Articles | Volume 13, issue 21
Atmos. Chem. Phys., 13, 10659–10675, 2013
© Author(s) 2013. This work is distributed under
the Creative Commons Attribution 3.0 License.
the Creative Commons Attribution 3.0 License.
Research article 04 Nov 2013
Research article | 04 Nov 2013
A global tropospheric ozone climatology from trajectory-mapped ozone soundings
G. Liu et al.
J. Liu, D. W. Tarasick, V. E. Fioletov, C. McLinden, T. Zhao, S. Gong, C. Sioris, J. J. Jin, G. Liu, and O. Moeini
Atmos. Chem. Phys., 13, 11441–11464,
Amir H. Souri, Kelly Chance, Kang Sun, Xiong Liu, and Matthew S. Johnson
Atmos. Meas. Tech. Discuss.,
Preprint under review for AMTShort summary
The central tenants of satellite and model validation are pointwise measurements. Point is an element of space, whereas satellite (model) pixels represent an averaged area. These two datasets are inherently different in nature. We leveraged some geostatistical tools to transform discrete points to gridded data with quantified uncertainty, comparable to satellite footprint (and response functions). This in part alleviated some complications with respect to point-pixel comparisons.
Zhixiong Chen, Jane Liu, Xugeng Cheng, Mengmiao Yang, and Hong Wang
Atmos. Chem. Phys. Discuss.,
Revised manuscript under review for ACPShort summary
This study investigates both positive and negative impacts of typhoons on ozone using a large ensemble of typhoons, and addresses the physical linkages between typhoon, meteorological conditions and ozone variations.The influences of typhoon-induced stratospheric intrusions on lower troposphere ozone are also quantified. Thus, the results obtained in this study have important implications on a full understanding of the multifaced roles of typhoons on troposphere and surface ozone.
Jianfeng Li, Yuhang Wang, Ruixiong Zhang, Charles Smeltzer, Andrew Weinheimer, Jay Herman, K. Folkert Boersma, Edward A. Celarier, Russell W. Long, James J. Szykman, Ruben Delgado, Anne M. Thompson, Travis N. Knepp, Lok N. Lamsal, Scott J. Janz, Matthew G. Kowalewski, Xiong Liu, and Caroline R. Nowlan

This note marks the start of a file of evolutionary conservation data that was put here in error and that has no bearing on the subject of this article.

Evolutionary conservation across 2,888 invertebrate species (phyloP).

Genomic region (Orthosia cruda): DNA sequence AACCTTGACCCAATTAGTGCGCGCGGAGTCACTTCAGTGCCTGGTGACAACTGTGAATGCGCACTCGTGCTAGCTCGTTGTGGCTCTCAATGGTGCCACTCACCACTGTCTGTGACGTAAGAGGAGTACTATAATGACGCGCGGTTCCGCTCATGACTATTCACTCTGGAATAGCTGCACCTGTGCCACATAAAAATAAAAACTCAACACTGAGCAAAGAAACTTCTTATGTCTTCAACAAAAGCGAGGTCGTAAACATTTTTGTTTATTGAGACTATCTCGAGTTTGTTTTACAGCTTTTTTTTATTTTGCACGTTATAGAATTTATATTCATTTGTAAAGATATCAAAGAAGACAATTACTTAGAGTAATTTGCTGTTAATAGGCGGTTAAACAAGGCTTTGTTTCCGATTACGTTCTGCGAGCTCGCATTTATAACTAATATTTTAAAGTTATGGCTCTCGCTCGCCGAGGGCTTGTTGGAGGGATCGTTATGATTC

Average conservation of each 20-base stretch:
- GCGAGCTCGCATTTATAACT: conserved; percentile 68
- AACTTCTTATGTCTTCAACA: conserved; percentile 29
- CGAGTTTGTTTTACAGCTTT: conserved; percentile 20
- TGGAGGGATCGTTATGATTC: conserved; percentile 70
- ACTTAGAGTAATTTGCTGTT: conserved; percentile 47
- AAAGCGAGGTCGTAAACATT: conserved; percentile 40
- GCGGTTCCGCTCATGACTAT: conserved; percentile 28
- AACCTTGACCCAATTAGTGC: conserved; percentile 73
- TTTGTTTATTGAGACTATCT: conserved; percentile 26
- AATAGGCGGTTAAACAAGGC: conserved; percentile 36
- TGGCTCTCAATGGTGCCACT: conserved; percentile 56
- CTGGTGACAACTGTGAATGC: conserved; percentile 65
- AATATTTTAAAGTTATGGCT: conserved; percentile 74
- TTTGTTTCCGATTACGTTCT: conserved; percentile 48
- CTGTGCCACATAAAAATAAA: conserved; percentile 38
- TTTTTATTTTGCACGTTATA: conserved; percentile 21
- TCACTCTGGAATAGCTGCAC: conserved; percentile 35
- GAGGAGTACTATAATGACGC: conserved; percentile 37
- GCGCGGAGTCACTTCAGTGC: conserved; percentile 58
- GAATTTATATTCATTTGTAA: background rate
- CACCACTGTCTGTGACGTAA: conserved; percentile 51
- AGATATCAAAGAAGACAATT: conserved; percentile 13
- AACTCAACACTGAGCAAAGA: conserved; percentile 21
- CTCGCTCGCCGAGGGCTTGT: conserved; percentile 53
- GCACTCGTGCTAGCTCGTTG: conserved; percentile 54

Atmos. Chem. Phys., 21, 11133–11160,Short summary
Comprehensive evaluations of simulated diurnal cycles of NO2 and NOy concentrations, vertical profiles, and tropospheric vertical column densities at two different resolutions with various measurements during the DISCOVER-AQ 2011 campaign show potential distribution biases of NOx emissions in the National Emissions Inventory 2011 at both 36 and 4 km resolutions, providing another possible explanation for the overestimation of model results.
Vitali Fioletov, Chris A. McLinden, Debora Griffin, Nickolay Krotkov, Fei Liu, and Henk Eskes
Atmos. Chem. Phys. Discuss.,
Preprint under review for ACPShort summary
The COVID-19 lockdown had a large impact on anthropogenic emissions and particularly on nitrogen dioxide (NO2). A new method of isolation of background, urban, and industrial components in NO2 is applied to estimate the lockdown impact on each of them. During March 16–June 15, 2020, the urban NO2 declined by 18–28 % in most regions, while background NO2 remained almost unchanged. Emissions from large industrial sources varies largely from region to region from +5 % for China to −40 % for India.
Carly Staebell, Kang Sun, Jenna Samra, Jonathan Franklin, Christopher Chan Miller, Xiong Liu, Eamon Conway, Kelly Chance, Scott Milligan, and Steven Wofsy
Atmos. Meas. Tech., 14, 3737–3753,Short summary
Given the high global warming potential of CH4, the identification and subsequent reduction of anthropogenic CH4 emissions presents a significant opportunity for climate change mitigation. Satellites are an integral piece of this puzzle, providing data to quantify emissions at a variety of spatial scales. This work presents the spectral calibration of MethaneAIR, the airborne instrument used as a test bed for the forthcoming MethaneSAT satellite.